A Piece of News Summary
Ruby, a southern woman, has come in from the rain and is drying herself off and talking to herself. The scene is a primitive and remote cabin, perhaps in the author’s native Mississippi. That she talks to herself so easily indicates that she is used to being alone. She cries out in astonishment that the sample of coffee on the table is wrapped in newspaper, and the narrator relates that “She must have been lonesome and slow all her life, the way things would take her by surprise.”
Ruby suffers from cabin fever, a depression resulting from a nearly total isolation from the world, a condition often afflicting the rural poor in a time when modern transportation and communication did not extend to them. Ruby seldom sees anyone other than her husband, and she has no radio or telephone to fill the void. With little stimulation from the outside, the newspaper becomes a delightful diversion. She spreads it out before the fire and is astonished by so many words, and at best she can only trace out a few of them. Suddenly her own name leaps out from the page: Ruby Fisher! With difficulty she reads the short and utterly ambiguous announcement: “Mrs. Ruby Fisher had the misfortune to be shot in the leg by her husband this week.”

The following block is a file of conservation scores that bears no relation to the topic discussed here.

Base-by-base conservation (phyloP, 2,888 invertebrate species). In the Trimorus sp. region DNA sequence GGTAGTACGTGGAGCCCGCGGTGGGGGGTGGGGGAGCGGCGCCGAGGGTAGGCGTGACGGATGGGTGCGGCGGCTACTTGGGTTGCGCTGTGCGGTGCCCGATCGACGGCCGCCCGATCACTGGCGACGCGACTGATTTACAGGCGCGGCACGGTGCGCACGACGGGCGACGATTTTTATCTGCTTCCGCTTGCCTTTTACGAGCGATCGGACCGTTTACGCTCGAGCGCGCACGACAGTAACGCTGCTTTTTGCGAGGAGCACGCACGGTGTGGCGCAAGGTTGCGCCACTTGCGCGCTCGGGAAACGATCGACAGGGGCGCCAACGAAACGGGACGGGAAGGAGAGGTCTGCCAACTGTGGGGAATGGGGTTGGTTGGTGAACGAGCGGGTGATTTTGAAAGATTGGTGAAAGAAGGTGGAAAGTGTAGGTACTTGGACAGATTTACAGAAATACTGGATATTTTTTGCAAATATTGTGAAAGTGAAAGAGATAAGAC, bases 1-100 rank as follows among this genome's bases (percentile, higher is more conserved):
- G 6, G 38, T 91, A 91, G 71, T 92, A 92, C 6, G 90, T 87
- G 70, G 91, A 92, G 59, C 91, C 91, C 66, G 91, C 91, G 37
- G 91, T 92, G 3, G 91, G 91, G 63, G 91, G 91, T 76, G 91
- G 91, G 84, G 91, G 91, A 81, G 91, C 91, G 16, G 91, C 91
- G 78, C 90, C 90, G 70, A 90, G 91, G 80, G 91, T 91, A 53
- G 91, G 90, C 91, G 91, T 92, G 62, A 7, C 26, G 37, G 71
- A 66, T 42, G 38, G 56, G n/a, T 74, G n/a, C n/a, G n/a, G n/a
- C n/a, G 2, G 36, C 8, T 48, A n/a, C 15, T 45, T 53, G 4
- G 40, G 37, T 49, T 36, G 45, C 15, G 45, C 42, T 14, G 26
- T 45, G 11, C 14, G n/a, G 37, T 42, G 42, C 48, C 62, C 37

Ruby does not realize that this is merely a coincidence of names. In her ignorance and superstition, she is trapped in a primitive confusion between a symbol and what that symbol represents, just as primitive people sometimes believe that the spirit of a person is contained in the name. Her name on the page has a powerful magic far greater than her own feeble authority. Her first reaction is fear and anger. How could her husband Clyde do such a thing to her? She calls to him, but Clyde is at the whiskey still in the woods, waiting out the thunderstorm.
Slowly she starts to understand what has happened. In talking to herself, she concludes that Clyde, however he may have mistreated her, has never shot her in the leg. She reflects on the times she has gone out to the road to stop cars and to lure the drivers to the cotton gin shed. Even when Clyde had found out about it, he did no more than slap her.
Ruby’s mind runs imaginatively to wild melodrama. What if Clyde did shoot her, not just in the leg, but in the heart? She projects her own death scene, in which she lies beautiful, desirable, and dead. At her death, Clyde will feel a terrible repentance. He will have to buy her a dress to bury her in, and he will appreciate her as he looks on her grave.
(The entire section is 690 words.)